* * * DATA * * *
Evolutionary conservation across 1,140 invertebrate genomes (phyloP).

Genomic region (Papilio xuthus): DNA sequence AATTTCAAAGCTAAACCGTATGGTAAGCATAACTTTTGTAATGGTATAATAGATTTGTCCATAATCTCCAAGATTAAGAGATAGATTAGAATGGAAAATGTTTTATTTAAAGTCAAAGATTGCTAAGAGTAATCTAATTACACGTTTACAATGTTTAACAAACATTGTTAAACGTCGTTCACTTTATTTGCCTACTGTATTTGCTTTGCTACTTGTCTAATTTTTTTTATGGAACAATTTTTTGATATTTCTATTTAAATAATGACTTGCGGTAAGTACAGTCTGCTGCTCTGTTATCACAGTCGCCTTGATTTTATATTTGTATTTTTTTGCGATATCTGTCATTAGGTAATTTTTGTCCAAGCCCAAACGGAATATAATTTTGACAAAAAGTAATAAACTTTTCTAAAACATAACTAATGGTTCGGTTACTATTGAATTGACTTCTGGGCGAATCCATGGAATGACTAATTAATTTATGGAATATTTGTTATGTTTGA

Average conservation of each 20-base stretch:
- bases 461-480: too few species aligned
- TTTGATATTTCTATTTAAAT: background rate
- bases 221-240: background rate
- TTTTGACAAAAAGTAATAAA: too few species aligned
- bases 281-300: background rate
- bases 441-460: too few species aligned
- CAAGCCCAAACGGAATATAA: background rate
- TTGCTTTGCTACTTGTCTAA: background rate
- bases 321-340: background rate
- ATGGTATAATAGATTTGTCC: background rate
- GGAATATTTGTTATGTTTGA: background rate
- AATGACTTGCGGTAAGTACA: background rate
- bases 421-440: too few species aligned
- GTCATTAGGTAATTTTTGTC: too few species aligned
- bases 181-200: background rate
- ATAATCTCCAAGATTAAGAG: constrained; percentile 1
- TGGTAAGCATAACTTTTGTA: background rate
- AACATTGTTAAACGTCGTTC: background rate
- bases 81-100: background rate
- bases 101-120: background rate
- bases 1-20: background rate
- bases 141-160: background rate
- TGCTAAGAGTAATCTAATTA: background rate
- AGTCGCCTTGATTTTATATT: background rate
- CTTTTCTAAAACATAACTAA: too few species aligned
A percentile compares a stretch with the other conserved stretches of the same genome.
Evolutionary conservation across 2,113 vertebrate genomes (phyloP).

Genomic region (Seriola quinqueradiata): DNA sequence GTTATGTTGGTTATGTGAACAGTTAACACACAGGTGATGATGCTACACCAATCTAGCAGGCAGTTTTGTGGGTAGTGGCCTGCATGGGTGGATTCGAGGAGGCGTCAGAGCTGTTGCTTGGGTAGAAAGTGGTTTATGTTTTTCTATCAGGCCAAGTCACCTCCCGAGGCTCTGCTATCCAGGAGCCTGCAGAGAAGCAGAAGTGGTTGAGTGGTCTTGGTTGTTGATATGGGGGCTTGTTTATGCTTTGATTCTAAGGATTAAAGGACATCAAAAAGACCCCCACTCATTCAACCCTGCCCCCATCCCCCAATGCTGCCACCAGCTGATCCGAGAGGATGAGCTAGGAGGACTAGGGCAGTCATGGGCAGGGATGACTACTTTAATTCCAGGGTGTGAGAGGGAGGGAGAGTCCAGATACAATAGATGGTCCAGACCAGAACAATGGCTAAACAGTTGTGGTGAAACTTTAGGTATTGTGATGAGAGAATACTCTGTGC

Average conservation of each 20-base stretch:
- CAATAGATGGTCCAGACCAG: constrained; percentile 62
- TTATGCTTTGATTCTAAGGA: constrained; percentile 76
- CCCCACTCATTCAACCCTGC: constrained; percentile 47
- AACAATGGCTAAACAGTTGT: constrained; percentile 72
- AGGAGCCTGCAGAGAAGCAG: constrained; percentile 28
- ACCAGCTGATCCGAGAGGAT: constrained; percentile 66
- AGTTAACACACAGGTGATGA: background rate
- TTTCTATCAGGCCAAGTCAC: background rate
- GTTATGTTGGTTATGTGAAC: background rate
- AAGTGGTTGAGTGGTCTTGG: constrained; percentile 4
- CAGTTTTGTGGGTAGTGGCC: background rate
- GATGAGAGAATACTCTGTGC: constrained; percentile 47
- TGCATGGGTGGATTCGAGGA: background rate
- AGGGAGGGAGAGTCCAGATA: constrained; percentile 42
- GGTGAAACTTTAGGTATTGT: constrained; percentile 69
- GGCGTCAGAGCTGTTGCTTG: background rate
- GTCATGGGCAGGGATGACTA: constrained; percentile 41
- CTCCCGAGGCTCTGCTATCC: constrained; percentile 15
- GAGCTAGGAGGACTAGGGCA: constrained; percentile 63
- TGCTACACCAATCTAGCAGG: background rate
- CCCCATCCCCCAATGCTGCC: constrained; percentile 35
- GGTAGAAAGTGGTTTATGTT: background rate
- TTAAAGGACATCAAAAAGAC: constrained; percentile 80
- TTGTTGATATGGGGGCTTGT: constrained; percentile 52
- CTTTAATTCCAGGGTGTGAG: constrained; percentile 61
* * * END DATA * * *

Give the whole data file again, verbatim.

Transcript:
Evolutionary conservation across 1,140 invertebrate genomes (phyloP).

Genomic region (Papilio xuthus): DNA sequence AATTTCAAAGCTAAACCGTATGGTAAGCATAACTTTTGTAATGGTATAATAGATTTGTCCATAATCTCCAAGATTAAGAGATAGATTAGAATGGAAAATGTTTTATTTAAAGTCAAAGATTGCTAAGAGTAATCTAATTACACGTTTACAATGTTTAACAAACATTGTTAAACGTCGTTCACTTTATTTGCCTACTGTATTTGCTTTGCTACTTGTCTAATTTTTTTTATGGAACAATTTTTTGATATTTCTATTTAAATAATGACTTGCGGTAAGTACAGTCTGCTGCTCTGTTATCACAGTCGCCTTGATTTTATATTTGTATTTTTTTGCGATATCTGTCATTAGGTAATTTTTGTCCAAGCCCAAACGGAATATAATTTTGACAAAAAGTAATAAACTTTTCTAAAACATAACTAATGGTTCGGTTACTATTGAATTGACTTCTGGGCGAATCCATGGAATGACTAATTAATTTATGGAATATTTGTTATGTTTGA

Average conservation of each 20-base stretch:
- bases 461-480: too few species aligned
- TTTGATATTTCTATTTAAAT: background rate
- bases 221-240: background rate
- TTTTGACAAAAAGTAATAAA: too few species aligned
- bases 281-300: background rate
- bases 441-460: too few species aligned
- CAAGCCCAAACGGAATATAA: background rate
- TTGCTTTGCTACTTGTCTAA: background rate
- bases 321-340: background rate
- ATGGTATAATAGATTTGTCC: background rate
- GGAATATTTGTTATGTTTGA: background rate
- AATGACTTGCGGTAAGTACA: background rate
- bases 421-440: too few species aligned
- GTCATTAGGTAATTTTTGTC: too few species aligned
- bases 181-200: background rate
- ATAATCTCCAAGATTAAGAG: constrained; percentile 1
- TGGTAAGCATAACTTTTGTA: background rate
- AACATTGTTAAACGTCGTTC: background rate
- bases 81-100: background rate
- bases 101-120: background rate
- bases 1-20: background rate
- bases 141-160: background rate
- TGCTAAGAGTAATCTAATTA: background rate
- AGTCGCCTTGATTTTATATT: background rate
- CTTTTCTAAAACATAACTAA: too few species aligned
A percentile compares a stretch with the other conserved stretches of the same genome.
Evolutionary conservation across 2,113 vertebrate genomes (phyloP).

Genomic region (Seriola quinqueradiata): DNA sequence GTTATGTTGGTTATGTGAACAGTTAACACACAGGTGATGATGCTACACCAATCTAGCAGGCAGTTTTGTGGGTAGTGGCCTGCATGGGTGGATTCGAGGAGGCGTCAGAGCTGTTGCTTGGGTAGAAAGTGGTTTATGTTTTTCTATCAGGCCAAGTCACCTCCCGAGGCTCTGCTATCCAGGAGCCTGCAGAGAAGCAGAAGTGGTTGAGTGGTCTTGGTTGTTGATATGGGGGCTTGTTTATGCTTTGATTCTAAGGATTAAAGGACATCAAAAAGACCCCCACTCATTCAACCCTGCCCCCATCCCCCAATGCTGCCACCAGCTGATCCGAGAGGATGAGCTAGGAGGACTAGGGCAGTCATGGGCAGGGATGACTACTTTAATTCCAGGGTGTGAGAGGGAGGGAGAGTCCAGATACAATAGATGGTCCAGACCAGAACAATGGCTAAACAGTTGTGGTGAAACTTTAGGTATTGTGATGAGAGAATACTCTGTGC

Average conservation of each 20-base stretch:
- CAATAGATGGTCCAGACCAG: constrained; percentile 62
- TTATGCTTTGATTCTAAGGA: constrained; percentile 76
- CCCCACTCATTCAACCCTGC: constrained; percentile 47
- AACAATGGCTAAACAGTTGT: constrained; percentile 72
- AGGAGCCTGCAGAGAAGCAG: constrained; percentile 28
- ACCAGCTGATCCGAGAGGAT: constrained; percentile 66
- AGTTAACACACAGGTGATGA: background rate
- TTTCTATCAGGCCAAGTCAC: background rate
- GTTATGTTGGTTATGTGAAC: background rate
- AAGTGGTTGAGTGGTCTTGG: constrained; percentile 4
- CAGTTTTGTGGGTAGTGGCC: background rate
- GATGAGAGAATACTCTGTGC: constrained; percentile 47
- TGCATGGGTGGATTCGAGGA: background rate
- AGGGAGGGAGAGTCCAGATA: constrained; percentile 42
- GGTGAAACTTTAGGTATTGT: constrained; percentile 69
- GGCGTCAGAGCTGTTGCTTG: background rate
- GTCATGGGCAGGGATGACTA: constrained; percentile 41
- CTCCCGAGGCTCTGCTATCC: constrained; percentile 15
- GAGCTAGGAGGACTAGGGCA: constrained; percentile 63
- TGCTACACCAATCTAGCAGG: background rate
- CCCCATCCCCCAATGCTGCC: constrained; percentile 35
- GGTAGAAAGTGGTTTATGTT: background rate
- TTAAAGGACATCAAAAAGAC: constrained; percentile 80
- TTGTTGATATGGGGGCTTGT: constrained; percentile 52
- CTTTAATTCCAGGGTGTGAG: constrained; percentile 61